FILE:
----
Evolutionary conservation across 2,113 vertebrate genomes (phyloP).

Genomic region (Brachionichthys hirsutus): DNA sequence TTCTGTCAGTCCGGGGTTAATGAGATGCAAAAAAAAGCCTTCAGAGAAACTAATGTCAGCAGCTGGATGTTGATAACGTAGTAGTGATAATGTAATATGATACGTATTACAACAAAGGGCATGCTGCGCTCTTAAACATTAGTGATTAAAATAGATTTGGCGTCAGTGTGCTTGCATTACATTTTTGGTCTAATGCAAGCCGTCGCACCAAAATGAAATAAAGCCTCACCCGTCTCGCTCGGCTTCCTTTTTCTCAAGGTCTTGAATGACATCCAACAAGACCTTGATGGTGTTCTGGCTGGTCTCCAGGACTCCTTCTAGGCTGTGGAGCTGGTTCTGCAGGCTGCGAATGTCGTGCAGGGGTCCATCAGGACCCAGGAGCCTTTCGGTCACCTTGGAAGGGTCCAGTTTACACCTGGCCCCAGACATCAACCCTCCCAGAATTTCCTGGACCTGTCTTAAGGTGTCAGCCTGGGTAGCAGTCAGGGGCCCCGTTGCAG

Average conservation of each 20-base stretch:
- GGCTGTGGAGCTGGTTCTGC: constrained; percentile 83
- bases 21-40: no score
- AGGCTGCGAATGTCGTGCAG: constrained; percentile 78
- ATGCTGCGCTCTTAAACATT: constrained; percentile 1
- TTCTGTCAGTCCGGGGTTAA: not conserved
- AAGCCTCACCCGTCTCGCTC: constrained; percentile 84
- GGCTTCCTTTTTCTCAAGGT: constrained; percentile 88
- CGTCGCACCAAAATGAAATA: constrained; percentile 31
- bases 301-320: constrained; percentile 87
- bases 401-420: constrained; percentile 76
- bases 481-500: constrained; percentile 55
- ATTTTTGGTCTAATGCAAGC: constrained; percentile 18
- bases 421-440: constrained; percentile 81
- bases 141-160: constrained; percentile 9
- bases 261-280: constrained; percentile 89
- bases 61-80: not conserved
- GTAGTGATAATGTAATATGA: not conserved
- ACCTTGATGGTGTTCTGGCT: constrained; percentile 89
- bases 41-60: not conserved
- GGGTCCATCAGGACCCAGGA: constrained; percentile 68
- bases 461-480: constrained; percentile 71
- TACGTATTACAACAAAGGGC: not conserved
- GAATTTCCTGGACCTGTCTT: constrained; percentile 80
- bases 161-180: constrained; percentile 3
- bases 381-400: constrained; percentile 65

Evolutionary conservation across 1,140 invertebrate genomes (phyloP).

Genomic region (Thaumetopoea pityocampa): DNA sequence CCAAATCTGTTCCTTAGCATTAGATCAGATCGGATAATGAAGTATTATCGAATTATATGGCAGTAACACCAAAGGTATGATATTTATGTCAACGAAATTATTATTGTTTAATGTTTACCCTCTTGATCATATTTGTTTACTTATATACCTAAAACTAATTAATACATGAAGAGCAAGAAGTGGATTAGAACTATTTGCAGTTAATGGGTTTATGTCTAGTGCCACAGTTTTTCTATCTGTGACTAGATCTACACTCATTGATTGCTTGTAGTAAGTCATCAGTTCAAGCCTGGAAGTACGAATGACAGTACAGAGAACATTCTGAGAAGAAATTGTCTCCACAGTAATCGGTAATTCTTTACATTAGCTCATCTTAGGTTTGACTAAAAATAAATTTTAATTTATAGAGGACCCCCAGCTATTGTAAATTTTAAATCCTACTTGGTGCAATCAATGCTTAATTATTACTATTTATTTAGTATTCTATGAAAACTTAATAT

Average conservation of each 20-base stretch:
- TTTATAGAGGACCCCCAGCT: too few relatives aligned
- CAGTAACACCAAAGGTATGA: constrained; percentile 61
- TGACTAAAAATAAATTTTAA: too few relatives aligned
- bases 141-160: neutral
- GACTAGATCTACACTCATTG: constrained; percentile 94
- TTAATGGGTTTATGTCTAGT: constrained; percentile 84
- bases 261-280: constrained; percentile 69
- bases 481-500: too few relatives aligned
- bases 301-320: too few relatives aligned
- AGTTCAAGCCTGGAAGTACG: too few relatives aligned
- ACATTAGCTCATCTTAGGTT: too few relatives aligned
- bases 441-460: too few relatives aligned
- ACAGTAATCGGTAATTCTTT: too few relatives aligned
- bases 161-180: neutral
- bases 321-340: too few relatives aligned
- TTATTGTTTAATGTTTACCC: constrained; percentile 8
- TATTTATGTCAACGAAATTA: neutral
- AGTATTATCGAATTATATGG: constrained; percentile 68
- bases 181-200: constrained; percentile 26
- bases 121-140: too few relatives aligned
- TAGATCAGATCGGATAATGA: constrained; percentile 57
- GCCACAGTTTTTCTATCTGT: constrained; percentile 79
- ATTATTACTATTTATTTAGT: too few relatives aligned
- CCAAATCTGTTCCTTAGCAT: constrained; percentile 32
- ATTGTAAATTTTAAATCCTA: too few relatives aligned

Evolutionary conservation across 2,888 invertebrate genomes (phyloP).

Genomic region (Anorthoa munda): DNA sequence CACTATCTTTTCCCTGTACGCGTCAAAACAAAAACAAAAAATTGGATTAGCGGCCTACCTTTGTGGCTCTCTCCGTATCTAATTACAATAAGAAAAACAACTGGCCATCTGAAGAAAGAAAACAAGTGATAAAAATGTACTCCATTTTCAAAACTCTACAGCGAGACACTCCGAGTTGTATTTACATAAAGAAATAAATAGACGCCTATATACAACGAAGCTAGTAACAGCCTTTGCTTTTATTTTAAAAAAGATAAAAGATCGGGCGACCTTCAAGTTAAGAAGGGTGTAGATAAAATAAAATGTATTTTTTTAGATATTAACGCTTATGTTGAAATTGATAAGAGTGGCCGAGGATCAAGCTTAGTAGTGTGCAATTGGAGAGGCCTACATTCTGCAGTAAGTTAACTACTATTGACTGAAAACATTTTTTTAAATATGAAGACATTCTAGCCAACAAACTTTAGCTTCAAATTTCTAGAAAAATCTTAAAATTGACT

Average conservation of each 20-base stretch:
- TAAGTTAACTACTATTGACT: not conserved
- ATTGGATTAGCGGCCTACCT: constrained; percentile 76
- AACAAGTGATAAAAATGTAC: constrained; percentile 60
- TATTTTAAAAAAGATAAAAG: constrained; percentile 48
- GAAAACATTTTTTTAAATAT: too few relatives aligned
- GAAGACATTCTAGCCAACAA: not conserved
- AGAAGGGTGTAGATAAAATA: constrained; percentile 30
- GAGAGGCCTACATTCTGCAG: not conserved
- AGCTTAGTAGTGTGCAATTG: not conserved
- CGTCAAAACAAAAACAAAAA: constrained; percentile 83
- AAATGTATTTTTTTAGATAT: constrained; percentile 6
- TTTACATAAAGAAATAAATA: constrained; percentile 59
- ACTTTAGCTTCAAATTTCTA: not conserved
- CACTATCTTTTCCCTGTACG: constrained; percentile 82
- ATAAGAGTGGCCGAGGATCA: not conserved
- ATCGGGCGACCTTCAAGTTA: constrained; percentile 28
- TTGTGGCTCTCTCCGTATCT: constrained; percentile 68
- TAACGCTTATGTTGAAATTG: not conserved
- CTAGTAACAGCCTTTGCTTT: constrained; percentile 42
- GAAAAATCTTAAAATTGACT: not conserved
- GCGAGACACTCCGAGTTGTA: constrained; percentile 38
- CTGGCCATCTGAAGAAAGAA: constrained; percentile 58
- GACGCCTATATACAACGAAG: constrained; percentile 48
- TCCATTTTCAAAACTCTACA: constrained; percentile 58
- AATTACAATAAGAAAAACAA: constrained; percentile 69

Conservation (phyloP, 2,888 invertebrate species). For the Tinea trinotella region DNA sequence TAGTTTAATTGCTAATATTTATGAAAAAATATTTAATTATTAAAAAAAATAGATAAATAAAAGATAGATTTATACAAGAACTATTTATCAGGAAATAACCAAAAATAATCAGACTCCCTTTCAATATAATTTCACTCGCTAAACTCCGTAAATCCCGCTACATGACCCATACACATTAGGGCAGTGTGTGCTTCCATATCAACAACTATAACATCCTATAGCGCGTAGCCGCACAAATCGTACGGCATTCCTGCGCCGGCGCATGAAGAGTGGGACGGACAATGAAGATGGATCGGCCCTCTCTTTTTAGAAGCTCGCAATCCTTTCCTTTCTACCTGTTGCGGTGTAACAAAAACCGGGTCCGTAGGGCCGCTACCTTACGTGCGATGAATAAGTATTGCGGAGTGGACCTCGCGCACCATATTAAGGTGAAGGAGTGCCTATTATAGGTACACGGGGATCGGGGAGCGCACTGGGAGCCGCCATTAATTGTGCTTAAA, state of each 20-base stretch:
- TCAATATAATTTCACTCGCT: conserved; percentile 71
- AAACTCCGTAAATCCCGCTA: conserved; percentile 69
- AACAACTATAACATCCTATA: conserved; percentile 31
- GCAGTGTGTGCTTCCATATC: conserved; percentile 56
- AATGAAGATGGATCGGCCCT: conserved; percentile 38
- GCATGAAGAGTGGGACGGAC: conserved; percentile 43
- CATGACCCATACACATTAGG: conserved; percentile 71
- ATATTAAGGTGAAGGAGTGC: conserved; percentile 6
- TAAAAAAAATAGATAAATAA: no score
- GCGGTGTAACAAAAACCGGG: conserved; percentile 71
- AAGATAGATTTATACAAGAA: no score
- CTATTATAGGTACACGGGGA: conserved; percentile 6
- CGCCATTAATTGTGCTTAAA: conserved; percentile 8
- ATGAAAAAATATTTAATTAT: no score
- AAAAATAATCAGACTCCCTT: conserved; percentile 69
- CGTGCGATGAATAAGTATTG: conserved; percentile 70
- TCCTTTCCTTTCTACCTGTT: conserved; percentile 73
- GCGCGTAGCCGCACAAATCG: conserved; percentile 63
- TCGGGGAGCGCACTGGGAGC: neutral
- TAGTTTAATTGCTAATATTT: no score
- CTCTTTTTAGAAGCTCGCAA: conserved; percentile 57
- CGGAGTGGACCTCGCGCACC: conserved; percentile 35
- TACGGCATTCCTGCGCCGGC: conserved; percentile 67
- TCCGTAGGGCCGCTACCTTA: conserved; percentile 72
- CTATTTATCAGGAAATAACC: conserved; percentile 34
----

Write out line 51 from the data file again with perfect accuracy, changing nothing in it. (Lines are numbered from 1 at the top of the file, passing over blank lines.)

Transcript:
- bases 121-140: too few relatives aligned